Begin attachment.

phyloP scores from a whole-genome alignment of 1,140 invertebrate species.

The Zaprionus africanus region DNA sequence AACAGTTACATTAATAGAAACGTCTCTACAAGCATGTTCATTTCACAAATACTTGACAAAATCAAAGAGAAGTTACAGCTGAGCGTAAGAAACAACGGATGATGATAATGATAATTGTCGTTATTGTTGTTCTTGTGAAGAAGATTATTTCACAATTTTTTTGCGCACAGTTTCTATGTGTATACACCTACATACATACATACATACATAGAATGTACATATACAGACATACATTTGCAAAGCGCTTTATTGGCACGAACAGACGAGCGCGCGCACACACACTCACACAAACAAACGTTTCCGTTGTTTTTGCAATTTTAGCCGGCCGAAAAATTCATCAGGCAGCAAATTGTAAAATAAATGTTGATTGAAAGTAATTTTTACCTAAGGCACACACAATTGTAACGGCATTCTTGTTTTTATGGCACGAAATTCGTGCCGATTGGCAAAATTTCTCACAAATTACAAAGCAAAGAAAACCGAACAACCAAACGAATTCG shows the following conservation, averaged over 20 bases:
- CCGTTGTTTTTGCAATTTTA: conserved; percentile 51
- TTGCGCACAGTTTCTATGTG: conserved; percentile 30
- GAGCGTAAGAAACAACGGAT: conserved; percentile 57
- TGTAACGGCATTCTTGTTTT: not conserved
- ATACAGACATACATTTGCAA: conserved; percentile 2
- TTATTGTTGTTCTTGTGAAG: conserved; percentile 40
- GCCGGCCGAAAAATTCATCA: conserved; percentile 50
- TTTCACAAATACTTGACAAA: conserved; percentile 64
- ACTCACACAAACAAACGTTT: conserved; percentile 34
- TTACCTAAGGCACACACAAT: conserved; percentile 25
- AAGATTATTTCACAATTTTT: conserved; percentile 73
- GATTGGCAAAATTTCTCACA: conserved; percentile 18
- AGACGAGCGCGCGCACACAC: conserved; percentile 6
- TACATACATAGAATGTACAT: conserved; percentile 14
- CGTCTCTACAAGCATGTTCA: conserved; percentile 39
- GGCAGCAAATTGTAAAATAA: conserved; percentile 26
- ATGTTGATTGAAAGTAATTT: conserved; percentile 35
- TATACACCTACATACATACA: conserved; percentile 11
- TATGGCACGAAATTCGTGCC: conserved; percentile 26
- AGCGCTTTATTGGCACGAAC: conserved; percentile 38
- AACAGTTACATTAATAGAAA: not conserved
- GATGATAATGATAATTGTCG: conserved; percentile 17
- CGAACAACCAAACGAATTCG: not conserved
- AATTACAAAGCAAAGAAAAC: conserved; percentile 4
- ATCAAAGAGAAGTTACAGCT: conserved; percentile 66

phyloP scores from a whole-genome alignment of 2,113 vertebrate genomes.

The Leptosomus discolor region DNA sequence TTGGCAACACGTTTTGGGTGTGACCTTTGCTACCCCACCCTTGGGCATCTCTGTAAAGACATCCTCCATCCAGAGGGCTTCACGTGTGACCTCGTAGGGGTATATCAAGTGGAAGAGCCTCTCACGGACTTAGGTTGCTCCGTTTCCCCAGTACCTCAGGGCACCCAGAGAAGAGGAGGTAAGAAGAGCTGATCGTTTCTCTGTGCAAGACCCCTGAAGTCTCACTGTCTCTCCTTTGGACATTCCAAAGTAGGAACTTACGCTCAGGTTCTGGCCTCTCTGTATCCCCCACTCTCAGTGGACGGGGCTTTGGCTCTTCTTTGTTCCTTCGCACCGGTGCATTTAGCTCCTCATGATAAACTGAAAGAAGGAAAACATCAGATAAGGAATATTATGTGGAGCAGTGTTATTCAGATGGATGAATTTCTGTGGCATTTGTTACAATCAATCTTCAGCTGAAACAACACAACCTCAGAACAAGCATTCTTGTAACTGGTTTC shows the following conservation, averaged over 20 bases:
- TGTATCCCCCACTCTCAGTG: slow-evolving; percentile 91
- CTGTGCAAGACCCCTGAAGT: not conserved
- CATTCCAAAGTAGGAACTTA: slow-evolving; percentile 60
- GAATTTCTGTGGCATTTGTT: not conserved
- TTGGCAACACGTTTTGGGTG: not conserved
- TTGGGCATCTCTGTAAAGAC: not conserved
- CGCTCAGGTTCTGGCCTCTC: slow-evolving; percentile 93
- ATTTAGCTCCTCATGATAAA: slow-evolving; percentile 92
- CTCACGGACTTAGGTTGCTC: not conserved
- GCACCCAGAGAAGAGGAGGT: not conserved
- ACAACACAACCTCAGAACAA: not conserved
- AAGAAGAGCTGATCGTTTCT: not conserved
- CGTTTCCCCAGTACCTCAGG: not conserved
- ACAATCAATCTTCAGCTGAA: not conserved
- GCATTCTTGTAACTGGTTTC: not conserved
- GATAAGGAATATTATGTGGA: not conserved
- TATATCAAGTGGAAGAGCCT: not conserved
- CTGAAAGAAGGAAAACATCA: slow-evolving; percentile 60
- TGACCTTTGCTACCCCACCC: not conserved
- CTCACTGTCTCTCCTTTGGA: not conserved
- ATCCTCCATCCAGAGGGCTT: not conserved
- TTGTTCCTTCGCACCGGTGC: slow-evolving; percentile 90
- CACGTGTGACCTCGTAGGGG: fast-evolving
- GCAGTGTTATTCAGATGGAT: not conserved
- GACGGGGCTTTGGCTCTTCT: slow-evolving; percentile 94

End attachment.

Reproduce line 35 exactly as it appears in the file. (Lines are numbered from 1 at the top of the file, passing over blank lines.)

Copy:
- TTGGGCATCTCTGTAAAGAC: not conserved